The Stolen White Elephant-by Mark Twain

The Stolen White Elephant



Elephants are amazing animals. They are smart, loyal, and majestic. They can also be very expensive and valuable, especially if they are rare or exotic. That’s why losing an elephant can be a big problem.

But don’t panic. There’s hope. You can find your missing elephant if you follow some simple steps. And who better to guide you than Mark Twain, the famous American writer and humorist?

Mark Twain wrote a short story called The Stolen White Elephant in 1882. It’s about a detective who tries to find a white elephant that was stolen from the King of Siam while it was being transported to America as a gift. The story is full of twists, turns, and laughs as the detective follows the clues and tracks down the thief.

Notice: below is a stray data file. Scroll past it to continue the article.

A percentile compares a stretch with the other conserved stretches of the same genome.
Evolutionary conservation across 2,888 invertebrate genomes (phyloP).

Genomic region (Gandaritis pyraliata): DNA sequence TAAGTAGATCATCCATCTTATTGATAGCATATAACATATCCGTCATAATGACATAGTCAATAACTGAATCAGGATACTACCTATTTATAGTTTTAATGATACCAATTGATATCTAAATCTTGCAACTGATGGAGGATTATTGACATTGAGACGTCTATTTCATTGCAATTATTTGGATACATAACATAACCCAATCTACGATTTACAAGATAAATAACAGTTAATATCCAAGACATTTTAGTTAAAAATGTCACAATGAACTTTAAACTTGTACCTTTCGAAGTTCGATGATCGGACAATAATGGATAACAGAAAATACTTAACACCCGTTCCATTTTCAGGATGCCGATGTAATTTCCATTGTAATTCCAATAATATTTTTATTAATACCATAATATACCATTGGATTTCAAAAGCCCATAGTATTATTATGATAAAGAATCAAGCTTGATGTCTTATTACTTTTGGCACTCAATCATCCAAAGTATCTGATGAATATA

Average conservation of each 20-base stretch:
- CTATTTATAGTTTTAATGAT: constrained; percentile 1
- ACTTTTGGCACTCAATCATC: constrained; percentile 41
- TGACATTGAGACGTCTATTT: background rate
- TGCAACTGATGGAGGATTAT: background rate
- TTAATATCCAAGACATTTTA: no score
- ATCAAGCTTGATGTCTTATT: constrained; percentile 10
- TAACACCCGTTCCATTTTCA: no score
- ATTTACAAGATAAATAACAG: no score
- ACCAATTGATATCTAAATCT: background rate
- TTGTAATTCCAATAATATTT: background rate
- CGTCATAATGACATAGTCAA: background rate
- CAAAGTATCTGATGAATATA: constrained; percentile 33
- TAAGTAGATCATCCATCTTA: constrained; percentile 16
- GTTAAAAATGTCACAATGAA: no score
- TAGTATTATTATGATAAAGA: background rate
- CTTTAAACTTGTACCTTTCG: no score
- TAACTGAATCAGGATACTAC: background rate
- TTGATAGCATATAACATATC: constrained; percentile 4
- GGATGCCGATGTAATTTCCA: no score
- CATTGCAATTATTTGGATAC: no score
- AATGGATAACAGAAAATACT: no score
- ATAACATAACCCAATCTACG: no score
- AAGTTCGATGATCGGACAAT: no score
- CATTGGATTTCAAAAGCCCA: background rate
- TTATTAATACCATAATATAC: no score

In this article, we’ll use Mark Twain’s story as an inspiration and show you how to find your missing elephant in any situation. Whether your elephant was stolen by a criminal mastermind, escaped from a zoo, or wandered off in the jungle, we’ll help you get it back.

So grab your magnifying glass and your sense of humor and let’s get started!

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Mark Twain

Step 1: Report the loss

The first thing you need to do when you lose an elephant is to report it to the authorities. This will help them alert the public and look for any leads or sightings of your elephant.

In Mark Twain’s story, the detective reports the loss of the white elephant to the police commissioner of New York City. He also sends telegrams to all the police departments in America and Canada, asking them to keep an eye out for the elephant.

You should do the same thing when you lose your elephant. Contact your local police station and animal control agency and tell them about your elephant. Give them as much information as possible, such as:

  • The name, age, gender, and appearance of your elephant
  • The date, time, and place where you last saw your elephant